Tom Neal (Thomas Carroll Neal)

Tom Neal

Born in Evanston, Illinois, Tom Neal was one of three children born to banker Thomas, Sr. and Mayme Neal (née Martin). He had two older sisters, Mary Elizabeth and Dorothy Helen. His great uncle was John Drew. Neal and his sisters were raised in a spacious ten-room home in Chicago. He attended Lake Forest Academy and Evanston Township High School before enrolling at Northwestern University where he majored in mathematics. During college, Neal played several sports and, for a time, competed in amateur boxing matches. He was also a member the Sigma Chi fraternity and was active in the drama club. Neal dropped out of Northwestern after a year, and moved back to Chicago. He appeared in various stage productions in summer stock before making his way to New York City in 1933. Neal made his Broadway debut in 1935. In 1938, he first appeared in film in Out West with the Hardys, part of the Mickey Rooney “Hardy family” movie series. Neal appeared in many low budget B-movies in the 1940s/1950s. In 1941 he starred with Frances Gifford in the Republic Pictures 15 episode serial, Jungle Girl. Perhaps his most memorable role was that of Al Roberts in the classic film noir Detour alongside Ann Savage. They went on to make five movies together.

Neal was married three times and had one child. His first marriage was to actress and singer Vicky Lane whom he married in 1944. Lane divorced Neal in 1949 citing “mental and physical cruelty”. In the early 1950s, Neal met actress Barbara Payton at a party. The two began dating but Payton ended the relationship after meeting and becoming engaged to actor Franchot Tone. Despite her engagement, Payton began seeing Neal again. On September 14, 1951, Neal, Payton and Tone made headlines after Neal got into a physical altercation with Tone over Payton in her front yard. Neal beat Tone severely while Payton reportedly watched the fight. Tone suffered severe injuries, including a smashed cheekbone, a broken nose and a brain concussion for which he was hospitalized. After he recovered, Tone and Payton married on September 28, 1951. Payton left Tone after 53 days and returned to Neal. Tone filed for divorce in March 1952 citing Payton with adultery. Neal and Payton announced their engagement in May 1953 but eventually ended their relationship later that year. Shortly after their breakup, Neal married Patricia Fenton. His only child, Patrick Thomas Neal, was born in 1957. Fenton died the following year from cancer. In 1992, Patrick Neal (who goes by the name Tom Neal, Jr.) appeared in one film, playing the role of Al Roberts in a 1992 independent remake of Detour.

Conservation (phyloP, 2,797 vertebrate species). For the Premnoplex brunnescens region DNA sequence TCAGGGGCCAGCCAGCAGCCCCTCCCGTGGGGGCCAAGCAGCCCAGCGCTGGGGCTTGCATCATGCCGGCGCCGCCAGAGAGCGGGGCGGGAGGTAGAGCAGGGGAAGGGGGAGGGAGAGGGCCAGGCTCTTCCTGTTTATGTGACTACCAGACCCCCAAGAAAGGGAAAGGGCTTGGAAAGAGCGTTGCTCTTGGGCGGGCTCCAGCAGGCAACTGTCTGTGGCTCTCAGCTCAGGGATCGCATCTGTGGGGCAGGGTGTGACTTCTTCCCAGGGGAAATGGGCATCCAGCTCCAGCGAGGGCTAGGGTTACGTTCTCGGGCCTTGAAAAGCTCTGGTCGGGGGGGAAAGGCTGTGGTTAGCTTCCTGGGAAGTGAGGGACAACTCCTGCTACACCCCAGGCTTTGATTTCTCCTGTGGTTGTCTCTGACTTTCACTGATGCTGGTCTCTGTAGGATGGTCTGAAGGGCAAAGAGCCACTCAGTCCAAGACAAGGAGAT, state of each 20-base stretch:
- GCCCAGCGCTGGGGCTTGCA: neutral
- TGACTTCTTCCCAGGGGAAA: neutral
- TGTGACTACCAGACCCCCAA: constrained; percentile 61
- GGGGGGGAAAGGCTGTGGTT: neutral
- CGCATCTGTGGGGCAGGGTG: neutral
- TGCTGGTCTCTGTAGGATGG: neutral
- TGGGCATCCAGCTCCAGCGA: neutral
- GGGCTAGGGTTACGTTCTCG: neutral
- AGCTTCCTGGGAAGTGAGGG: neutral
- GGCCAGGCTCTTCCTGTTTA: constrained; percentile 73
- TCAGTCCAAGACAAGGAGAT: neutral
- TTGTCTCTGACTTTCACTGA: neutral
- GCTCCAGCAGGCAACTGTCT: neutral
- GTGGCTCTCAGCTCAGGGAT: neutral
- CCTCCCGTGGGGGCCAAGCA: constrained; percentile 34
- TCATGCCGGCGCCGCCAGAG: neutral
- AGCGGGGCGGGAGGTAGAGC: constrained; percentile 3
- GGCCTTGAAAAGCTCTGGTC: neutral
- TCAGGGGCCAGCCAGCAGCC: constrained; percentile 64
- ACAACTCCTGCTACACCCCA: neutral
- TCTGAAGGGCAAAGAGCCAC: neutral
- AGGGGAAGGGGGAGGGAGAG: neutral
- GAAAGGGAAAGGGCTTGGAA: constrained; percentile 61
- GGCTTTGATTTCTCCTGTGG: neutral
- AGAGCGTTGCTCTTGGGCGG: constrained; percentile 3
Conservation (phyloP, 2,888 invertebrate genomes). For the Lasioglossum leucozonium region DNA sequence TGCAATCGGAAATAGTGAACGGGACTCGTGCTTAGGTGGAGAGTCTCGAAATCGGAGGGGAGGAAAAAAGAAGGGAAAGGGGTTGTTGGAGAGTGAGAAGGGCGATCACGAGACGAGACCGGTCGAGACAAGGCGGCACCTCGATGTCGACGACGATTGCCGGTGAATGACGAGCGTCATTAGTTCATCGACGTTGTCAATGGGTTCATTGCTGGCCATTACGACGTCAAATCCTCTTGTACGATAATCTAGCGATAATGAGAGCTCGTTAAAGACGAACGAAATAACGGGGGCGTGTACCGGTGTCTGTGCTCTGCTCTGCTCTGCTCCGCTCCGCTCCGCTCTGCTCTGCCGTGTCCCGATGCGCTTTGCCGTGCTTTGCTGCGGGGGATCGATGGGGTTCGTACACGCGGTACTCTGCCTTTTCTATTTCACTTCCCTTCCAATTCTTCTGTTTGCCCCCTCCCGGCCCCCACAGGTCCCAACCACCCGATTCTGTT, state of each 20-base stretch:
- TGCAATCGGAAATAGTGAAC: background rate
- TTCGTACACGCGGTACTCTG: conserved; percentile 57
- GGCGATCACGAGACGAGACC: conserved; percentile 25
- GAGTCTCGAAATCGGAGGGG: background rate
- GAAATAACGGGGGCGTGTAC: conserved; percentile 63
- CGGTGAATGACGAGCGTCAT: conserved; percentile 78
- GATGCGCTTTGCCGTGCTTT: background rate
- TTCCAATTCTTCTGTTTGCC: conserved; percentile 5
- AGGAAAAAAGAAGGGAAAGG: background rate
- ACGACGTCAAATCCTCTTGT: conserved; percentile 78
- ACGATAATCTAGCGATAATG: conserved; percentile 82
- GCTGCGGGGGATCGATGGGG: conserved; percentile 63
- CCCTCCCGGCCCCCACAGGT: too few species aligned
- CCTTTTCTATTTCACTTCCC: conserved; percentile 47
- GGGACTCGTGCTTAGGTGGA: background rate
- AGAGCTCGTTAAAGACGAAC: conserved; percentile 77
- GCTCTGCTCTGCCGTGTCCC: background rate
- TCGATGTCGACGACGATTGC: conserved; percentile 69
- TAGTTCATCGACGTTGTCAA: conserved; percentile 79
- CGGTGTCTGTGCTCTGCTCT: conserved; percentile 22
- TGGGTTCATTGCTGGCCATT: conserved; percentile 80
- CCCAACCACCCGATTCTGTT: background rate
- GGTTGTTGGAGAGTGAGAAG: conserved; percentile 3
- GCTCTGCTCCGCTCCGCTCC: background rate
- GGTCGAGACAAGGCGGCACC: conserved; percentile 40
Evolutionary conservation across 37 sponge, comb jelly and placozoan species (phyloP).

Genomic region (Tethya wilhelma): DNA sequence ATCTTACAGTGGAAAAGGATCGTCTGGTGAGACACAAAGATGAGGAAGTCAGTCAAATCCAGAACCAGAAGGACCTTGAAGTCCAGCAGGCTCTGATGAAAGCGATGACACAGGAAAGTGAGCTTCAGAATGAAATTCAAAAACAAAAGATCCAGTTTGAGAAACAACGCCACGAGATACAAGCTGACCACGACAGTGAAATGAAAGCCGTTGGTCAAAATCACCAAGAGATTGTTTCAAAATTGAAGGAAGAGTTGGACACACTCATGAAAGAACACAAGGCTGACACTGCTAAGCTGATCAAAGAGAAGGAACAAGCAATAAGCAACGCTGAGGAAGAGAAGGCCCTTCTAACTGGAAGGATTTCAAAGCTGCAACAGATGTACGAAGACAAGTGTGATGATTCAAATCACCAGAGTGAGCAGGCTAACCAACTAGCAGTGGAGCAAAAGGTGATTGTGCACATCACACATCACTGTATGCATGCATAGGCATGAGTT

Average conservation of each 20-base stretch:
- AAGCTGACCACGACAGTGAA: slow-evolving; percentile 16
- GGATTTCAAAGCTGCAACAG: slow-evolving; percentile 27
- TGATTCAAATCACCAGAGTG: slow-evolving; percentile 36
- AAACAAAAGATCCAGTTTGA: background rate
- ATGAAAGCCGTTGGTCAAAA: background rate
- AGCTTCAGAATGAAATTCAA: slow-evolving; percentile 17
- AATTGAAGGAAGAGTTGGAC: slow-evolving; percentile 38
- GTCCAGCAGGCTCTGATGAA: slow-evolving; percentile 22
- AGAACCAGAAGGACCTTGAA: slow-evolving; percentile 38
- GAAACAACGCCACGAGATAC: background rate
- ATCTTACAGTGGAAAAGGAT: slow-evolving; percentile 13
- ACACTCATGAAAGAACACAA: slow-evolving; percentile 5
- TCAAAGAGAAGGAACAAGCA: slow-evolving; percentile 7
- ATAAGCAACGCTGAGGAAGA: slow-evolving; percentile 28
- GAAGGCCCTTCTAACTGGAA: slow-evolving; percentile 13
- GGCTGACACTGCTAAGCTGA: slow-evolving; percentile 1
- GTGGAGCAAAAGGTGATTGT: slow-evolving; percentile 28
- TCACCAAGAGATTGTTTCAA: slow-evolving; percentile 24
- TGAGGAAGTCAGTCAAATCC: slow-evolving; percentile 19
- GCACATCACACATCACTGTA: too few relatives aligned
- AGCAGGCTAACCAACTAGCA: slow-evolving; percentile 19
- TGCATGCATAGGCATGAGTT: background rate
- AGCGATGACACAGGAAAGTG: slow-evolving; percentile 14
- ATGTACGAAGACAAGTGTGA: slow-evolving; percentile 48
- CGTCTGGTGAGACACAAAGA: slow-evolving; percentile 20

After his much publicized fight with Franchot Tone, Neal was blacklisted in Hollywood as was Payton. He acted sporadically but became more known for his tumultuous on-and-off relationship with Payton. Neal and Payton attempted to capitalize on the interest in their relationship by starring together in the low budget Western The Great Jesse James Raid, in 1953. The film did reasonably well but did nothing to revitalize the couple’s careers. In June 1953, Neal and Payton accepted an offer to star in the touring production of The Postman Always Rings Twice. Their performances were largely panned and the tour ended in September 1953. Neal and Payton broke up for the final time in November 1953. With his acting career over, Neal moved to Palm Springs, California and became a gardener. He later started his own landscaping business. In 1961, Neal married receptionist Gale Bennett in Las Vegas. On April 2, 1965, police were summoned to the couple’s Palm Springs home by Neal’s attorney. They discovered Bennett’s body on the couch partially covered by a blanket with a gunshot wound in the back of her head. It was later determined that Bennett had been shot with a .45 caliber gun on April 1. Neal, who was not at the home when police arrived, became an immediate suspect. He surrendered to police on April 3 and was indicted on one charge of murder on April 10. At his trial, Neal admitted that he and Bennett were separated at the time of her death but that her death was accidental. He testified that on April 1, he had returned to the couple’s Palm Springs home from Chicago where he had been living to see if a reconciliation was possible. Neal said the two began fighting after he accused Bennett of sleeping with other men. He claimed that Bennett pulled out a gun, held it to his head and the two began to struggle. During the ensuing struggle, Neal said that the gun accidentally discharged, killing Bennett. Although prosecutors sought the death penalty, a jury convicted Neal of involuntary manslaughter on November 18, 1965. On December 10, he was sentenced to one-to-fifteen years in prison, of which he served six. On December 6, 1971, he was released on parole. After his release, Neal went back to working as a landscaper and gardener. On August 7, 1972, Neal was found dead in his bed by his son at his home in North Hollywood, California. His death was later attributed to heart failure. He was cremated, and his ashes were scattered in the Pacific Ocean.

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  • January, 28, 1914
  • USA
  • Evanston, Illinois


  • August, 07, 1972
  • USA
  • North Hollywood, California

Cause of Death

  • heart failure


  • Chapel Of The Pines Crematory
  • Los Angeles, California
  • USA

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